Doubly Linked Lists and the Abstract Data Type

The ADT concept is at the heart of object-oriented programming and cross-platform development. Mr. Nobile gives us an example with his doubly linked list libraries.

This last group has only one function in that it returns version information, so a program can determine if it is linking to a different version and check for any incompatibilities.

char *DLL_Version(void);
What Use is It?

The short answer is it is used for just about any type of data storage where you don't know how much data is to be stored. One example that I've been working with is 3D graphics data where there could be an unknown number of objects in a scene. I've written bar code scanning software that uses this DLL to keep track of all the hand-held terminals that are in use. I also worked on a database conversion program that reads data into one linked list, allowing you to edit it; it then converts the data to another linked list and writes it out again.


I'll mainly concentrate on compiling the Linux version; however, there are two Makefiles for DOS: one that compiles using the DJGPP GNU compiler and the other for the MS6.0 compiler. All three Makefiles are included in the distribution. If anyone is interested, there is also a slightly modified version of the DLL that compiles on Big Blues 4690 OS (FlexOS) using the Metaware C compiler (this OS is used in point-of-sale systems).

First, we need to use tar to extract the files into the directory where you want it to reside.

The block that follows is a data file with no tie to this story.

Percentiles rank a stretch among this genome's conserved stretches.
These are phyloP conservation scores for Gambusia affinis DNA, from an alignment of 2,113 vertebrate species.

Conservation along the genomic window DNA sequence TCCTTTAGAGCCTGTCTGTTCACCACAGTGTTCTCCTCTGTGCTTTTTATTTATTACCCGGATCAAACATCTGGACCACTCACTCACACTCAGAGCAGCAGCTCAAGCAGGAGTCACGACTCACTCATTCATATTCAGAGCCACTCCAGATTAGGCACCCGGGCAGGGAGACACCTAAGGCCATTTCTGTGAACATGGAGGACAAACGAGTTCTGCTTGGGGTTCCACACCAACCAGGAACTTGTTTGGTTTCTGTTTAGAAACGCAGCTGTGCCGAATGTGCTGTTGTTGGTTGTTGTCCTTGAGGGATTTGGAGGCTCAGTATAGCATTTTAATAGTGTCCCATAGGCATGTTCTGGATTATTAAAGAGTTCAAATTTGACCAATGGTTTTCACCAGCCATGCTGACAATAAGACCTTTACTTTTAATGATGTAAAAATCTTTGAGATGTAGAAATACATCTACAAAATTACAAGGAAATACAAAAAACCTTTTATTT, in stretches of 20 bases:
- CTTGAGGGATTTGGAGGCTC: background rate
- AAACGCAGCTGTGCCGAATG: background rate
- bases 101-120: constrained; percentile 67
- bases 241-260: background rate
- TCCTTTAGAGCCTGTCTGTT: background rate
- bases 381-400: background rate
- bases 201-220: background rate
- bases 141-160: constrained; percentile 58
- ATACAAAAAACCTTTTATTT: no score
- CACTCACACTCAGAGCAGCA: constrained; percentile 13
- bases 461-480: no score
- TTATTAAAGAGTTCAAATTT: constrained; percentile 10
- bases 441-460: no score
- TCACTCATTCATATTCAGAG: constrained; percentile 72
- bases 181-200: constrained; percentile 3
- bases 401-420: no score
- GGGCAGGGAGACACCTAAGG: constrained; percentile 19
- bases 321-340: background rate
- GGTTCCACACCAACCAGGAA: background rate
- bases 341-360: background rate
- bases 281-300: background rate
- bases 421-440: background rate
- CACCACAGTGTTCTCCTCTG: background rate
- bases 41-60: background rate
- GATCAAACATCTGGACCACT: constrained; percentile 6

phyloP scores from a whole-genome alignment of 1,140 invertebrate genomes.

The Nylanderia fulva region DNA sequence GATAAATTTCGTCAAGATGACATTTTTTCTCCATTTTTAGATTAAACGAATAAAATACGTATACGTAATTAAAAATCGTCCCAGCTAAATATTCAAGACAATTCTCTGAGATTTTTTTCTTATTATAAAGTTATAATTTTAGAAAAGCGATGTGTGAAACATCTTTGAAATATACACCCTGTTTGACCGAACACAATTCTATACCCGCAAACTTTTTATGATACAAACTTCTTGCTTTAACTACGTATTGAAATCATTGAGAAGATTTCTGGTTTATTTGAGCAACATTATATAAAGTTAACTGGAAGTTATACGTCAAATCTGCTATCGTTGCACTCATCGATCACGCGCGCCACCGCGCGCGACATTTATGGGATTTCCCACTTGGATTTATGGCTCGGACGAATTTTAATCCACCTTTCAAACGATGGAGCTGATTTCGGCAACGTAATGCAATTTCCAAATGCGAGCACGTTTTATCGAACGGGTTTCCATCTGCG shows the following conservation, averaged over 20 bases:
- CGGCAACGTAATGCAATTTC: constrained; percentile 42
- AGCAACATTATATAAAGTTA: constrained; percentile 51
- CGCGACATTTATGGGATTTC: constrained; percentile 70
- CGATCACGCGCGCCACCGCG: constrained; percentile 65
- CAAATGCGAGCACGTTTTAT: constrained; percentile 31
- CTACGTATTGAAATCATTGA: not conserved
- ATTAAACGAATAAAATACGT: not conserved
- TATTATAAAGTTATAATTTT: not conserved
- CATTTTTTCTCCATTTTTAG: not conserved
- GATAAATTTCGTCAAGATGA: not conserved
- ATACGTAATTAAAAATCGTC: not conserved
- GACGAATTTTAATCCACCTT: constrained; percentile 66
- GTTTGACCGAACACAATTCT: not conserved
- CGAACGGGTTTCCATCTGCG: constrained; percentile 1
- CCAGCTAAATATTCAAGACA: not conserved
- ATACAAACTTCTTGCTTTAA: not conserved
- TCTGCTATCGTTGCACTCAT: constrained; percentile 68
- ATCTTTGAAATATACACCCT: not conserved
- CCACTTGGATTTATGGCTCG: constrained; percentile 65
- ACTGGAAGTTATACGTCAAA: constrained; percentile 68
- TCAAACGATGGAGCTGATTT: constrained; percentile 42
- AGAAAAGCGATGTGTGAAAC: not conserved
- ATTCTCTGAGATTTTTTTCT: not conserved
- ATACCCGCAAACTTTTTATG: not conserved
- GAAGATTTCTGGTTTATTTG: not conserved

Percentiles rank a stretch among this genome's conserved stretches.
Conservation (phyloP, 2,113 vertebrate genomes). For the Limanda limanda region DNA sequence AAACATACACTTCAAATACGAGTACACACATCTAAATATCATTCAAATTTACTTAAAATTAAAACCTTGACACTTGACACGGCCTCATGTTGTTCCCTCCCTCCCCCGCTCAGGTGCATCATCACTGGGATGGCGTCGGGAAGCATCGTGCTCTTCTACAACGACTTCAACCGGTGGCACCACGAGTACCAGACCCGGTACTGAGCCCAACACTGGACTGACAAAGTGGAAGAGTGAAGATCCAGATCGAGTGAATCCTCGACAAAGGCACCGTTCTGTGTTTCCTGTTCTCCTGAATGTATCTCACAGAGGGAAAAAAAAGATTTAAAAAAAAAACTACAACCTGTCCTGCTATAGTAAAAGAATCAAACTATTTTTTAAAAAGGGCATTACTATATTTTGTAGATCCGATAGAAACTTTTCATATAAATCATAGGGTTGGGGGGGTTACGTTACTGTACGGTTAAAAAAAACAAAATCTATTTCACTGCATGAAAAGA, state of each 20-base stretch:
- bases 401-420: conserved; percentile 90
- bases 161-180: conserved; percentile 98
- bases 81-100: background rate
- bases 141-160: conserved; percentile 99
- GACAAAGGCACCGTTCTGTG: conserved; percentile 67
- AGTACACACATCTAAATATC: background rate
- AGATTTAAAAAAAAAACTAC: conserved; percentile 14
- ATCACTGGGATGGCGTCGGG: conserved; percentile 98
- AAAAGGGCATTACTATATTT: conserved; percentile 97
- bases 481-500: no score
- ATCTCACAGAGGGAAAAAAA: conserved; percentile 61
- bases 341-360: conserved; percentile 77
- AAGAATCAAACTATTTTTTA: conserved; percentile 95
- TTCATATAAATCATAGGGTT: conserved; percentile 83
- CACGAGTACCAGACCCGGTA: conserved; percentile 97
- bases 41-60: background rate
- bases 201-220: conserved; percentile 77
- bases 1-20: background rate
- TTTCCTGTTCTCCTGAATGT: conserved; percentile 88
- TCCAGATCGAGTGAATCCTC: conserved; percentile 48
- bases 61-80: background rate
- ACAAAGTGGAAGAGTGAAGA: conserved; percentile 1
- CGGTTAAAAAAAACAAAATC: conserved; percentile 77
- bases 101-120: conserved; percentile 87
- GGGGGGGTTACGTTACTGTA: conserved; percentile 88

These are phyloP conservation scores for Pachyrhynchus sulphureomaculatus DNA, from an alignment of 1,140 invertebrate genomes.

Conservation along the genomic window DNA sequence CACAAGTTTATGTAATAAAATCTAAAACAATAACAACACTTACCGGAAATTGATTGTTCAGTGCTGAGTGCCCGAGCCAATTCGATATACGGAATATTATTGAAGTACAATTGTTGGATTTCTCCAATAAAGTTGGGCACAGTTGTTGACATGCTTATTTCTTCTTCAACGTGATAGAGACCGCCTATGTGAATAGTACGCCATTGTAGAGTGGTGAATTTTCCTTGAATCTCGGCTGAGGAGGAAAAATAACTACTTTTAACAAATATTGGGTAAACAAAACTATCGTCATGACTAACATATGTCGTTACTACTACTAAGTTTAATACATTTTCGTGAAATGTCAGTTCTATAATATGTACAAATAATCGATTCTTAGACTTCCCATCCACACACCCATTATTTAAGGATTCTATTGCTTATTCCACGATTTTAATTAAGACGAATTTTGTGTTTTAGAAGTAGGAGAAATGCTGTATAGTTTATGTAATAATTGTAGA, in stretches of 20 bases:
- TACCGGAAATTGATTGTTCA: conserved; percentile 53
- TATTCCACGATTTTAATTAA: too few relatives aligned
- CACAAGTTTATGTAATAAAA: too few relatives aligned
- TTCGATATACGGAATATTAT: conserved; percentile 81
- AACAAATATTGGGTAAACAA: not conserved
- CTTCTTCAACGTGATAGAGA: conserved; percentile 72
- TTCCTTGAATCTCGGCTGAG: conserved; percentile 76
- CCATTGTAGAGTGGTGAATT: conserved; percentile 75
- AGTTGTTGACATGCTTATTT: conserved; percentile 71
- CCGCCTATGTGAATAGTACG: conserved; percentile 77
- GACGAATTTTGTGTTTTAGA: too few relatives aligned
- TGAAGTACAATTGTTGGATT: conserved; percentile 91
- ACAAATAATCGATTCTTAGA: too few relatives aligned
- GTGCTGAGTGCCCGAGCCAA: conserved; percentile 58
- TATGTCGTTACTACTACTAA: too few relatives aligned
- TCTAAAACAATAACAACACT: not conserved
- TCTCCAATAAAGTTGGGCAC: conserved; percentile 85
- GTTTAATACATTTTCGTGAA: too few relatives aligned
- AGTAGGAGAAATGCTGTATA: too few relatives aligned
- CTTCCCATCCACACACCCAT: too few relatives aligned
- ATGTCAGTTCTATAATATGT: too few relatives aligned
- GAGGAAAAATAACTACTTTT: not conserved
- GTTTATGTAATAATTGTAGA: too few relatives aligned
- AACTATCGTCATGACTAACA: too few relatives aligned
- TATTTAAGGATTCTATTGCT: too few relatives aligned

tar -xvzf linklist.1.0.0.tar.gz -C /your/path

The tar file will create a directory named linklist and put everything in it. Next, use cd to move to the linklist directory and type one of the following, assuming you're using the GNU compiler:

creates a shared library, or
make static
creates a static library.

To install the library in the /usr/local/lib directory, enter either make install or make install-static.

That's all there is to it. You're now ready to write some code.


The concept of the ADT is at the core of object-oriented programming and, as mentioned previously, central to cross- platform development. My linked list example should be of use as either a practical or a learning tool.

Carl J. Nobile currently writes point of sale software and is the administrator of an AIX Unix system for Genovese Drug Stores in New York. At home he is working on a program that can be used to design geodesic homes using ideas from Buckminster Fuller's Synergetics. He can be reached electronically at